I’ve always loved telling stories. My favorite is the one where I sent the wrong letter to the right missionary. We were married the next summer. I attended LDS Business College where I earned an Associate’s in Computer Technology and Brigham Young University where I should have majored in English. I live in a small town nestled in the heart of the Appalachians. When I’m not busy writing, I can be found baking cookies, going to the movies, helping with the homework or catching fireflies with my handsome husband and four adorable children.
Saturday, January 7, 2012
I have this gift, or maybe it's a curse. I can walk down the aisle at the bookstore and tell just by looking what books are good and which ones are going to make me feel like I'm covered in soul-sucking slime when I'm done. I can't even pretend ignorance when it turns out bad.
I was talking to a Institute teacher the other day and he said he has a hard time sitting through Sunday School because the minute the teacher starts, he's critiquing the person in his head. He's a teaching snob. Likewise, I've become a book snob. Because once you know how to craft a plot, and that every character should be round (as in not flat, as in they should take a journey, show growth, etc.) you can't talk yourself into liking something mediocre. Those of you who don't know what I'm talking about? Consider yourself lucky. There was a time when I thoroughly enjoyed authors who mostly tell instead of show. A lot of them are famous and make lots of money. I can't even read them anymore. I bet some of you are nodding your heads with me. Can I get an Amen, sista?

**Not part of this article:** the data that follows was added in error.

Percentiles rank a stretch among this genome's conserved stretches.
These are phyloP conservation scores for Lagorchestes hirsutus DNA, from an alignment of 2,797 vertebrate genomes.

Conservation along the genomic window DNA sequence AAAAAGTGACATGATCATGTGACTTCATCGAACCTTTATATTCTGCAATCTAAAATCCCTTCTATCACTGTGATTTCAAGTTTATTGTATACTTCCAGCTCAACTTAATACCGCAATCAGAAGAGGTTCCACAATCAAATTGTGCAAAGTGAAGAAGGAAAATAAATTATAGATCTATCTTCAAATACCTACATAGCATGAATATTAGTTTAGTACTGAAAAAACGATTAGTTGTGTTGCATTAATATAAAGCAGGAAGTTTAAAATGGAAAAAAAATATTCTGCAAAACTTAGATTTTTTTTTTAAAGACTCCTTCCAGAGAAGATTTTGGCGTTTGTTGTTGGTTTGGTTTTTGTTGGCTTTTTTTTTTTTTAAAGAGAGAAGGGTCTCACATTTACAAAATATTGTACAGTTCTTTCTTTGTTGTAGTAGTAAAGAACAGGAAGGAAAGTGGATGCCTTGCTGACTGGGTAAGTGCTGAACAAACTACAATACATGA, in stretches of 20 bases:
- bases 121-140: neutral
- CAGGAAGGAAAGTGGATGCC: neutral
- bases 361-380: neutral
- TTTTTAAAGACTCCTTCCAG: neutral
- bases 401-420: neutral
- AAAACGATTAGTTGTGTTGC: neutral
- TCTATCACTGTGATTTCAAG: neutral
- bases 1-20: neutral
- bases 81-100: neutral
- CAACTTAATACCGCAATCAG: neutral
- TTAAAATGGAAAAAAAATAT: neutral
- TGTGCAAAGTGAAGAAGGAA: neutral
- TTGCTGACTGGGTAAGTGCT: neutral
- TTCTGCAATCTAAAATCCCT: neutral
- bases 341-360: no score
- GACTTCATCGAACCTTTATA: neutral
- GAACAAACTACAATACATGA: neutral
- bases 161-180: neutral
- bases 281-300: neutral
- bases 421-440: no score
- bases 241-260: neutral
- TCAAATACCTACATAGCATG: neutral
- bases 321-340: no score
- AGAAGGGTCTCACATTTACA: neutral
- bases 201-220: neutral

So we've established that I like good writing.
But I love stuff that, when I'm through, I feel like a better person because of it. Things like this are rare but they are out there. And my goal as a writer is to write this kind of stuff. But until my stuff gets published you'll just have to suffer through with this list I've come up with. (We're having humble pie for dinner.)
Best books, in no particular order:
1. I've said it before and I'll say it again: Gerald Lund's The Kingdom and The Crown. The Work and the Glory isn't bad, but this helps you really understand parables and what happened when Christ lived.
2. These Is My Words. It's a love story, a life story, a pioneer type of story. This is probably the best journal-style book I've ever read.
3. I've said this one before too. David Bowman's Who's Your Hero Series. Even after all these years my kids are still mesmerized.
4. Being Sixteen by Ally Condie--a story about sisters, eating disorders and having your heart broken. This is probably the best written YA LDS novel ever written. (IMHO of course.) And it's a standard I try to live up to when I write.
5. The Secret Journal of Brett Colton by Kay Lynn Mangum. A story about a teenage girl who gets to know her dead brother through a journal he left for her. It's beautiful, but grab a box of tissues. You need it.
6. Seven Daughters and Seven Sonsby Cohen and Lovegood. Not to be confused with Seven Brides for Seven Brothers. Not even close. This is an Iraqi love story. And as weird as it sounds, I can honestly tell you, it's one of my favorite books. Maybe my favorite. I read it over and over. It's got such a great plot and a gentle love story.
But do you see how short that is? I'm either having a senior moment or this is a really sad world we live in.
Now here's my challenge to you: I'm getting on a plane on Tuesday and flying clear across the country. And I'm just realizing that the book I ordered to read on the trip may not get here in time. I need suggestions, people! Give me good, heart-warming, you feel so happy when you're done, books. That doesn't mean that have to be cheeseball romances with happy endings (though romances are greatly appreciated). Just an ending where you feel super satisfied.
How often are you solicited for advice? Go on. You know you want to.